So the juggling act becomes figuring out how many good feat targets should be in your list, with the answer being somewhere between "none" and "all." I feel like this answer varies a lot based on the player - some players will want redundancy and options in feat targets, while others will be happier with a focused feat plan - and it can become even more complicated based on which feat targets you're considering. For example: Uhlans are a fantastic feat target, but they're also expensive which limits your ability to include other feat targets (or other list components in general.)

And then there's my (least) favorite complication: the random factor of the feat. I've settled on what a lot of players probably do with Vlad2 - bring 'x' number of good feat targets, but only ever plan on getting four on a feat turn - which seems to work decently well. You can only plan on minimums, after all, and it's much better to base your decisions on getting four feat targets, with the possibility of getting one or two more, than try to rely on getting a high number of feat targets and being screwed by the dice (which you almost certainly will when it's really clutch.)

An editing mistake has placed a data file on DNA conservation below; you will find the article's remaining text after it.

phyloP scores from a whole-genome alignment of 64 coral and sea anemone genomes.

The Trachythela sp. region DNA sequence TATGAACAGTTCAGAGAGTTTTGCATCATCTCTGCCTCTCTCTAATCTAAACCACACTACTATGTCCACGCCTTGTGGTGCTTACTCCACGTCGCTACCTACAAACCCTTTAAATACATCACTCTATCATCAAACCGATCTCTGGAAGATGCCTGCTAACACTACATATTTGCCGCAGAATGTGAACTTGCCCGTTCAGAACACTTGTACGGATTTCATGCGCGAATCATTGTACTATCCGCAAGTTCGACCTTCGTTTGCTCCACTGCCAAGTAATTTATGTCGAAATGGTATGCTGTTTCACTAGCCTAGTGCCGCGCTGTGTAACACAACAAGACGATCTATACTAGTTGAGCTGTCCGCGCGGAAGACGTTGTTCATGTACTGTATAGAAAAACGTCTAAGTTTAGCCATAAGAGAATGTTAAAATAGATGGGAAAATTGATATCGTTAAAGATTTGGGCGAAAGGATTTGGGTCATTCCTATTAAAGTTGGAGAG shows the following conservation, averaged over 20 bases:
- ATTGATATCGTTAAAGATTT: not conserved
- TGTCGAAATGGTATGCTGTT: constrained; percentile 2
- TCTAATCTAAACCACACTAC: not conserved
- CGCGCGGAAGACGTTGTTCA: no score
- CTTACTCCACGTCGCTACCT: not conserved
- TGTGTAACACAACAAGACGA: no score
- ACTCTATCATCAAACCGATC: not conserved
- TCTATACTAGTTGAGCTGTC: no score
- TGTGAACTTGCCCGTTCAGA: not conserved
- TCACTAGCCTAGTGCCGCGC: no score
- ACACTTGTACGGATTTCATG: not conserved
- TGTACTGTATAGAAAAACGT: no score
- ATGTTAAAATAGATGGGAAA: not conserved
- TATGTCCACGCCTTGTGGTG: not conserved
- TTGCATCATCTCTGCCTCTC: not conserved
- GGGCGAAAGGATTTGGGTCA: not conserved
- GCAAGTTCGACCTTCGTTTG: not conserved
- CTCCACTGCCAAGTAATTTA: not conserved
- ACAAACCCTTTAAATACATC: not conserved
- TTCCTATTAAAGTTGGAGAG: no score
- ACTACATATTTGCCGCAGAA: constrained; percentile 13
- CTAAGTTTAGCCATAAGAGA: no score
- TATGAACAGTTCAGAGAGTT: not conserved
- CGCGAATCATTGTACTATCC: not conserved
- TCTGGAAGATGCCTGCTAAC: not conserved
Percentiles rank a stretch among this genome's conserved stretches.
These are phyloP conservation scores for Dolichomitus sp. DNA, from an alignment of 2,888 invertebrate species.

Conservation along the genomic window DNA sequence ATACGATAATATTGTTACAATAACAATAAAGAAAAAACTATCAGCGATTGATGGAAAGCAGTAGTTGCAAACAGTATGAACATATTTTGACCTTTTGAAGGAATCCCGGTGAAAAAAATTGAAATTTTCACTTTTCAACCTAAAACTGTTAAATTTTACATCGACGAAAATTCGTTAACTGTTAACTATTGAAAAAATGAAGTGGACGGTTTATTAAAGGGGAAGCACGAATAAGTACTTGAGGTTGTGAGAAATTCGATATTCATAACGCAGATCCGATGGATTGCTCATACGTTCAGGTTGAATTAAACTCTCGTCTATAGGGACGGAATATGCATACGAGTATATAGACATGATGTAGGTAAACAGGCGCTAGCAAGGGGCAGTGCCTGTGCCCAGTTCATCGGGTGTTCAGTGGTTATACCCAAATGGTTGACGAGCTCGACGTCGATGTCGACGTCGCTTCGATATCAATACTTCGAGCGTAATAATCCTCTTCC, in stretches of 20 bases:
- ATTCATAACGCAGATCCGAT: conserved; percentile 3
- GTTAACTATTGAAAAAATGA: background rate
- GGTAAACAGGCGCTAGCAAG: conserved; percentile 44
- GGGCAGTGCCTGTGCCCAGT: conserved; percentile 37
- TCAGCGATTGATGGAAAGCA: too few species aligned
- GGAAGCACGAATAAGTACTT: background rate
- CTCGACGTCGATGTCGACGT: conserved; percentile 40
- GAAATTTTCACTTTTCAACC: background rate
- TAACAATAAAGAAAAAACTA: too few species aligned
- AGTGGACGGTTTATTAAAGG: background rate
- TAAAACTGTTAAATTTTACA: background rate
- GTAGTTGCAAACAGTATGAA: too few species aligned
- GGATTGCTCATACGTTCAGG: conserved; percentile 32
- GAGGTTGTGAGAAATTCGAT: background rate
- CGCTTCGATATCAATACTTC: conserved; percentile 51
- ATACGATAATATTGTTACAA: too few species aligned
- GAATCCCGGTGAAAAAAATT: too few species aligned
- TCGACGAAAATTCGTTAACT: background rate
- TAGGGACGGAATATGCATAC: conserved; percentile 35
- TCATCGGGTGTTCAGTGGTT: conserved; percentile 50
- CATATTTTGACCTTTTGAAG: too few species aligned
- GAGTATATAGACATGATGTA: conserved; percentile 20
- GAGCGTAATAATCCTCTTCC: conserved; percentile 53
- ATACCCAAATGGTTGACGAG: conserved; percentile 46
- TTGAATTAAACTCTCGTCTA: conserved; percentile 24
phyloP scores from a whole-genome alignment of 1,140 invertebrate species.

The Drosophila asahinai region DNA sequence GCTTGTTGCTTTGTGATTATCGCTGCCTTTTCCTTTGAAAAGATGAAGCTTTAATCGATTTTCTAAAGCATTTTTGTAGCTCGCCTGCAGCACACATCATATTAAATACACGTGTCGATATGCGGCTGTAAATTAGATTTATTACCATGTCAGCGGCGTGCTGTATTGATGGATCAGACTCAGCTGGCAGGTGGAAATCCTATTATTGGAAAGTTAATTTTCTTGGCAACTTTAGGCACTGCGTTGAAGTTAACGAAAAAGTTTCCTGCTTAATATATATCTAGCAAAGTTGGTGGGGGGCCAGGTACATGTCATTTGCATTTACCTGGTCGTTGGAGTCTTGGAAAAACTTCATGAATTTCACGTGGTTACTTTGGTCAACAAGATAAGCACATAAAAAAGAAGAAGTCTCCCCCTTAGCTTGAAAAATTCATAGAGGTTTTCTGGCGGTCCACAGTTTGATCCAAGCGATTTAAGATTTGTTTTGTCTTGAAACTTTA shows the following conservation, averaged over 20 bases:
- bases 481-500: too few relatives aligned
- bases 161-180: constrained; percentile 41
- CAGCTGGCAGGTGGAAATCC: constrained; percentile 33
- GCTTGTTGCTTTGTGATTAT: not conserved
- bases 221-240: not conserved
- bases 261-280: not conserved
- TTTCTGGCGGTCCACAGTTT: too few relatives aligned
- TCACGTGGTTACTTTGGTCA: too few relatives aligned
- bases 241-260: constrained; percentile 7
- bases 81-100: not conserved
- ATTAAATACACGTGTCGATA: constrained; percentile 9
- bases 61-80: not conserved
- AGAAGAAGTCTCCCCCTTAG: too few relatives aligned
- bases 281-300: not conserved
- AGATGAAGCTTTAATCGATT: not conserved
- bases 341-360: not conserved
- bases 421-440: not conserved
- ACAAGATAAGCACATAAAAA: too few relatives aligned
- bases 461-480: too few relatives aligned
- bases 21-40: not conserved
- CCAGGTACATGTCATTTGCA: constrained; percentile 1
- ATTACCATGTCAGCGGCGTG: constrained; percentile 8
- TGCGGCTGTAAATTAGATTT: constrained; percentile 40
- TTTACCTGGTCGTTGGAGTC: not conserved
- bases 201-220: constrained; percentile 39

I feel like an ideal Vlad2 list will have a core of solid, scary feat targets, with some level of redundancy present. You can't always plan for what your opponent will have, terrain, scenario requirements, etc, so I feel like it's very dangerous to put all of your eggs into one basket (and it's usually a very obvious basket at that.) Some level of redundancy in a list with regards to feat targets gives you an "out" if your opponent somehow neutralizes your primary choices (either via debuff or straight up model murder,) and lets you more freely adapt to changing table states (ex. maybe the best play in a particular game is to feat on a secondary target to get to something your opponent didn't see you could get to.)

With all of the above in mind, the list I've been running has 6 "good" feat targets as my primary candidates: all five Uhlans and the Drakun. This set up also makes it easy to adhere to the "rule of minimum possibility" when planning for future turns. Since the Uhlans make up the bulk of my probable feat targets, I can use the unit accordingly; when the feat happens, at worst I'll have one guy running along without any bonuses, and at best I'll buff the whole unit (two times out of three, as well.)